I lost everything I already had going and had to sign up again, starting completely from scratch.

As far as I’m concerned, this is ridiculously bad service. I lost time, I lost my work, and if I hadn’t thought to take my own screenshot, I would never have been able to connect my domain name to my hosting account.

It Got Better on the WordPress Hosting Plan

At least installing WordPress was easy – and on the WordPress hosting plan it was ridiculously easy. So easy, it almost seemed too good to be true! There’s an installation wizard that takes you through the whole process, including choosing a theme, so it’s 100% beginner-friendly. It takes about five minutes from start to finish – and if you haven’t got a domain yet, WordPress will be installed on a temporary domain so you can get started right away.

GoDaddy WordPress installation
The installation wizard for WordPress is fool-proof!


A Tale of Two Very Different Hosting Plans

For every host I test, I set up a test website with all the usual WordPress bells and whistles. I want it to be as close an approximation as possible of an average working website. I also always ask tech support if they can recommend (or perform) any website optimizations that might help speed things up, to give the host every chance to make a good first impression. I did this twice – once for the standard shared hosting plan, and again for the WordPress hosting plan. Looking at the results, you’d think that I’d tested two completely different hosts!

Performance on the Standard Shared Hosting Did Not Impress!

GoDaddy’s support agent recommended installing the WP Smush plugin, which compresses images in WordPress without sacrificing much in the way of quality. It was a decent suggestion, but it was also the only suggestion.

The average complete page load time for my first GoDaddy-hosted website was a ghastly 2.94 seconds, and the average global (not complete) page load was 4.160s. Ideally, you want loading times to be under 2 seconds. At least the uptime reached a solid 99.974%.

Ugh. Horrible speeds. Truly.

GoDaddy’s WordPress Hosting is Faster… But Less Reliable!

I had high hopes for GoDaddy’s WordPress hosting’s performance. I mean, it uses SSD, for starters, and it’s supposed to be optimized for WordPress. I ran lots of tests, though, and the results were kind of inconsistent.

The average complete page load time for the website hosted on GoDaddy’s WordPress Ultimate plan was an okay (but not brilliant) 1.78 seconds. The fastest was 1.1 seconds and the slowest was 3.2 seconds. Like I said… inconsistent. The uptime, however, was not such a great story. An average of 99.159% is simply awful.

Okay, I’m going into the rest of the grisly details now, but if you’d rather spare yourself the hosting-geek agony, skip ahead to the Support section now. Let me just warn you – that’s a whole different kind of agony.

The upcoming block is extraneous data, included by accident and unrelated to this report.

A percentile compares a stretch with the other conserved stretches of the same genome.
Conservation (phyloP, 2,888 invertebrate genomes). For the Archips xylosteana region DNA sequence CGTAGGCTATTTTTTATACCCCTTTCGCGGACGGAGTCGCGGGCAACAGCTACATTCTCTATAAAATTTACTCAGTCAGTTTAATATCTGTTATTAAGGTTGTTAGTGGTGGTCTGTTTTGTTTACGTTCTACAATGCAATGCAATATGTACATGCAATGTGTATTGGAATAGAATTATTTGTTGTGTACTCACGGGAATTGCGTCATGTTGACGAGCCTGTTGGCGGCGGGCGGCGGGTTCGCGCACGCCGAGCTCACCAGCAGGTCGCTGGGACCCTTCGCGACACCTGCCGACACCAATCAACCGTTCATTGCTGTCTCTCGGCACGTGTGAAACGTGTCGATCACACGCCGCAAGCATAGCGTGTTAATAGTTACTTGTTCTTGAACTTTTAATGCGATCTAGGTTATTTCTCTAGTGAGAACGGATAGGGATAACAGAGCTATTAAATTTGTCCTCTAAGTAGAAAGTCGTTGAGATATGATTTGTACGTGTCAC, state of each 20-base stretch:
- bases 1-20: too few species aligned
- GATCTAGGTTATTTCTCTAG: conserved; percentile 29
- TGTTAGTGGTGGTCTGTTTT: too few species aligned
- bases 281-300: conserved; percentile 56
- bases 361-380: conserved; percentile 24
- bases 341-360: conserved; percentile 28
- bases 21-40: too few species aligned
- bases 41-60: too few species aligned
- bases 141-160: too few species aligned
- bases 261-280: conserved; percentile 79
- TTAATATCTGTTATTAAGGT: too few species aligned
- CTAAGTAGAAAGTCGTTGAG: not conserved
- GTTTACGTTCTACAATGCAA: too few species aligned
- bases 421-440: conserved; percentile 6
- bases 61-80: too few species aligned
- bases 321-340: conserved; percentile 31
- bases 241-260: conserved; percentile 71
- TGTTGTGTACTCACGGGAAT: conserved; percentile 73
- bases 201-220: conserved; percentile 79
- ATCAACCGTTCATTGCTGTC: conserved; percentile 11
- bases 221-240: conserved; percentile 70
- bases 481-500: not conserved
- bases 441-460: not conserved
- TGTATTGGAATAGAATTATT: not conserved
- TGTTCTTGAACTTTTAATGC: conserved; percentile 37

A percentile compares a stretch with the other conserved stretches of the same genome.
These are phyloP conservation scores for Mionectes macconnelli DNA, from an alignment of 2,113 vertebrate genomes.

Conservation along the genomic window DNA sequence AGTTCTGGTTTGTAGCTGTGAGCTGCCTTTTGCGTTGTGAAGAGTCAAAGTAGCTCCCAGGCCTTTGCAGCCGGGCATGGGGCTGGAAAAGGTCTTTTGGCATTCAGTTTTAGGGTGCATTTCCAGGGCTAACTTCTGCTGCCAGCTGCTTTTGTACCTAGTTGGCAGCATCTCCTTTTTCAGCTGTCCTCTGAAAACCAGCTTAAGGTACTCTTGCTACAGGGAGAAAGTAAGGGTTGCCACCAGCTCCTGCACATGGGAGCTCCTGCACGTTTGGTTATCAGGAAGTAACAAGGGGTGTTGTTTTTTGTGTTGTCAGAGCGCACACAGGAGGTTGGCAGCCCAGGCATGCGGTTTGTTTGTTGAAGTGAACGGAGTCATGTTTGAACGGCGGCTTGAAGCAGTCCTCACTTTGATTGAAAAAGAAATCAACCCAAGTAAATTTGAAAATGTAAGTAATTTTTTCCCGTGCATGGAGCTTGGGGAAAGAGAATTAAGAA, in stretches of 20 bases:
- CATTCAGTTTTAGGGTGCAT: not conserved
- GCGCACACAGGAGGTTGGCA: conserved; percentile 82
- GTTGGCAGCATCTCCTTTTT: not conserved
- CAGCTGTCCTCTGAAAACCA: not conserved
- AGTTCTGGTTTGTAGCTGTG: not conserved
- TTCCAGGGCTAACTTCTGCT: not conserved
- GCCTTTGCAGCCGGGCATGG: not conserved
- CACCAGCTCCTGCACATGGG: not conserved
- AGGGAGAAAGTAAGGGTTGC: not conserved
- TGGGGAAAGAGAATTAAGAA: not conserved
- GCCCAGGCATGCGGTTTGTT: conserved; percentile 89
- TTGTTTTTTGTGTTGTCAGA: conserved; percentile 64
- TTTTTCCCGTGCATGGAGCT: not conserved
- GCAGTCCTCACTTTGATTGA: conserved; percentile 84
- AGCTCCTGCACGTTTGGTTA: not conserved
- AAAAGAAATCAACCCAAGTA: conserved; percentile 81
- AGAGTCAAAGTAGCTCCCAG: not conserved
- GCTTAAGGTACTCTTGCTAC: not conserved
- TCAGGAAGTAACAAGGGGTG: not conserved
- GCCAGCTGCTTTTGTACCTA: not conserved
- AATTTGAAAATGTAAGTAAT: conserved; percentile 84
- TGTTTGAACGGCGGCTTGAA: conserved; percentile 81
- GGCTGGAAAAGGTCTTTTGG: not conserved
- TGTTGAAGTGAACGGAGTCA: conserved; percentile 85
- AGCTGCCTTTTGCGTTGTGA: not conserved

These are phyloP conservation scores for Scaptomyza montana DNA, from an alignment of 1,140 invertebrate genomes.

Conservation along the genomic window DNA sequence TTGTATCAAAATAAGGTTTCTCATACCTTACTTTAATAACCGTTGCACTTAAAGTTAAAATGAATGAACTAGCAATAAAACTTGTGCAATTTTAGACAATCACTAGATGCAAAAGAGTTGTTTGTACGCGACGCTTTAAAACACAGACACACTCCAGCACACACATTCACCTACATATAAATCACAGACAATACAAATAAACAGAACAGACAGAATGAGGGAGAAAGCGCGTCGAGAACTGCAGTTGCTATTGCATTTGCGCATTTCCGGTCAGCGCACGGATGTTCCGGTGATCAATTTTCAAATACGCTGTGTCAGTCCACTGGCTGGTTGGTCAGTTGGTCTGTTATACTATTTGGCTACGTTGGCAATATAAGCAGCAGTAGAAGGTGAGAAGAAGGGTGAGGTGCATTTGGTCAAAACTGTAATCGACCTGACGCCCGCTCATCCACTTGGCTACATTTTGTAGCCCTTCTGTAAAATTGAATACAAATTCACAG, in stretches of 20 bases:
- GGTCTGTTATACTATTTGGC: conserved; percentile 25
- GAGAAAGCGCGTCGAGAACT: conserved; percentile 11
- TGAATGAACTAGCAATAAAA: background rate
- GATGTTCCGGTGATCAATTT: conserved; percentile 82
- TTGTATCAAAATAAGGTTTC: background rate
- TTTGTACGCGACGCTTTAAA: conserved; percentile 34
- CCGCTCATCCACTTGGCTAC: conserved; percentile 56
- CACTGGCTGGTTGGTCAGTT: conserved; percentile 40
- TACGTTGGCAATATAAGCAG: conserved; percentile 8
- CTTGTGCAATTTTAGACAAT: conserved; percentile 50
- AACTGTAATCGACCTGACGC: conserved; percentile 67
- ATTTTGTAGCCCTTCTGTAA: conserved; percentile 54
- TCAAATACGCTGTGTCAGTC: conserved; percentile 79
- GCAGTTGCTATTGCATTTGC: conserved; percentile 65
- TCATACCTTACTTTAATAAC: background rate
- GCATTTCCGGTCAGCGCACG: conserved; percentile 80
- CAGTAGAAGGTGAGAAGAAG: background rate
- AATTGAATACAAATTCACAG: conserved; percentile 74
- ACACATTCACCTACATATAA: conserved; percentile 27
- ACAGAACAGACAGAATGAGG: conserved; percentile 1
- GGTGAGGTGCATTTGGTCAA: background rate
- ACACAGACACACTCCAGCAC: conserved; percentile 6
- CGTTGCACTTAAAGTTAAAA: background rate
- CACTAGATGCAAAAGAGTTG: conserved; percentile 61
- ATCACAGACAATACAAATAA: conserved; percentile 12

There are three data centers to choose from, but GoDaddy is so secretive about their locations that you won’t even have any idea where it’s supposed to perform well. You’re just given a choice between “North America,” “Europe,” and “Asia.” Most other hosts go to great lengths to explain the exact geographic locations of their data centers, complete with pictures and details.

As for the tests, GTmetrix is my preferred tool for measuring complete page load times. Then, Sucuri gives me the average global loading times from around the world, and UptimeRobot checks to make sure my site is staying up.

Good robot.


Standard Shared Hosting

The fastest complete page load time of 2.2 seconds is well over the recommended maximum of 2s. Never mind the 2.94s average, or the whopping 5s slowest loading time.

GoDaddy’s fastest speed is most hosts’ slowest speed, and the slowest speed is so bad that any visitor that encounters it will immediately jump ship. The average, actually, is also pretty horrible, as two-thirds of your visitors will most likely immediately bounce back to Google.

The most amazing thing is that a GoDaddy agent told me that 2.2s is really the fastest speed the service is capable of. I found that to be an unintentionally hilarious confession.

GoDaddy GTmetrix test results

GoDaddy WordPress Hosting

The fastest complete page loading speed of 1.1 seconds is decent – but, unfortunately, it didn’t last. The wild range of page loading speeds for my test website really bothered me. Sure the average stayed under the magical 2 seconds – but 3.2 seconds is going to send visitors bouncing right back to Google – just like with the standard shared hosting. I did expect better!